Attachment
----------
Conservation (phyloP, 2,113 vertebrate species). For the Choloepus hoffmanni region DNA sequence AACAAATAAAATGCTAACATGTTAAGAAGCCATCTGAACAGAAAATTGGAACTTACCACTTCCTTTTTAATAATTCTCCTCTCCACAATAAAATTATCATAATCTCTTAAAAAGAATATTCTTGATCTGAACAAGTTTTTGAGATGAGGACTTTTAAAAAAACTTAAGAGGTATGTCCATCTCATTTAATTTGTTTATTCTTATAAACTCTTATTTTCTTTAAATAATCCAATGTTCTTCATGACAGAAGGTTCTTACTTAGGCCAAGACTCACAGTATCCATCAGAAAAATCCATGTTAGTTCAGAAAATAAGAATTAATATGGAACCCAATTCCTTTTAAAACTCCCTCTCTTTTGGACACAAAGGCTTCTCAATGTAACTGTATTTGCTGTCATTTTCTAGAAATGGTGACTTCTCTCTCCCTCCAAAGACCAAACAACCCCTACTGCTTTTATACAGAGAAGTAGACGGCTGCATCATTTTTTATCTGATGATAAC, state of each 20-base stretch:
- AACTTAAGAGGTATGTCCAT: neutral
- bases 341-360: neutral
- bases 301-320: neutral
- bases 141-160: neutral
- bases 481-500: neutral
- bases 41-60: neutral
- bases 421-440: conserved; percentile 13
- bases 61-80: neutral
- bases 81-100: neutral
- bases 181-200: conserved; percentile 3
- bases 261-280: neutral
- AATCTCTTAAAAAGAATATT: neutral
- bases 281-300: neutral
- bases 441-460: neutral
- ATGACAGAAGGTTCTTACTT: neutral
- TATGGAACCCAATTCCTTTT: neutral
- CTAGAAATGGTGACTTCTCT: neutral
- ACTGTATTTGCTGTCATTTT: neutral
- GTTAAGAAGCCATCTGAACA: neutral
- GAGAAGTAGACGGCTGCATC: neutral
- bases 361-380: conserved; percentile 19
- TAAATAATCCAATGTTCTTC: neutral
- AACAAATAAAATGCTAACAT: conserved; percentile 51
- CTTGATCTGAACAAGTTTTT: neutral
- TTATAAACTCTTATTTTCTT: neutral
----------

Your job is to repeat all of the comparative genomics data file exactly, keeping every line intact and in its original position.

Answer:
Conservation (phyloP, 2,113 vertebrate species). For the Choloepus hoffmanni region DNA sequence AACAAATAAAATGCTAACATGTTAAGAAGCCATCTGAACAGAAAATTGGAACTTACCACTTCCTTTTTAATAATTCTCCTCTCCACAATAAAATTATCATAATCTCTTAAAAAGAATATTCTTGATCTGAACAAGTTTTTGAGATGAGGACTTTTAAAAAAACTTAAGAGGTATGTCCATCTCATTTAATTTGTTTATTCTTATAAACTCTTATTTTCTTTAAATAATCCAATGTTCTTCATGACAGAAGGTTCTTACTTAGGCCAAGACTCACAGTATCCATCAGAAAAATCCATGTTAGTTCAGAAAATAAGAATTAATATGGAACCCAATTCCTTTTAAAACTCCCTCTCTTTTGGACACAAAGGCTTCTCAATGTAACTGTATTTGCTGTCATTTTCTAGAAATGGTGACTTCTCTCTCCCTCCAAAGACCAAACAACCCCTACTGCTTTTATACAGAGAAGTAGACGGCTGCATCATTTTTTATCTGATGATAAC, state of each 20-base stretch:
- AACTTAAGAGGTATGTCCAT: neutral
- bases 341-360: neutral
- bases 301-320: neutral
- bases 141-160: neutral
- bases 481-500: neutral
- bases 41-60: neutral
- bases 421-440: conserved; percentile 13
- bases 61-80: neutral
- bases 81-100: neutral
- bases 181-200: conserved; percentile 3
- bases 261-280: neutral
- AATCTCTTAAAAAGAATATT: neutral
- bases 281-300: neutral
- bases 441-460: neutral
- ATGACAGAAGGTTCTTACTT: neutral
- TATGGAACCCAATTCCTTTT: neutral
- CTAGAAATGGTGACTTCTCT: neutral
- ACTGTATTTGCTGTCATTTT: neutral
- GTTAAGAAGCCATCTGAACA: neutral
- GAGAAGTAGACGGCTGCATC: neutral
- bases 361-380: conserved; percentile 19
- TAAATAATCCAATGTTCTTC: neutral
- AACAAATAAAATGCTAACAT: conserved; percentile 51
- CTTGATCTGAACAAGTTTTT: neutral
- TTATAAACTCTTATTTTCTT: neutral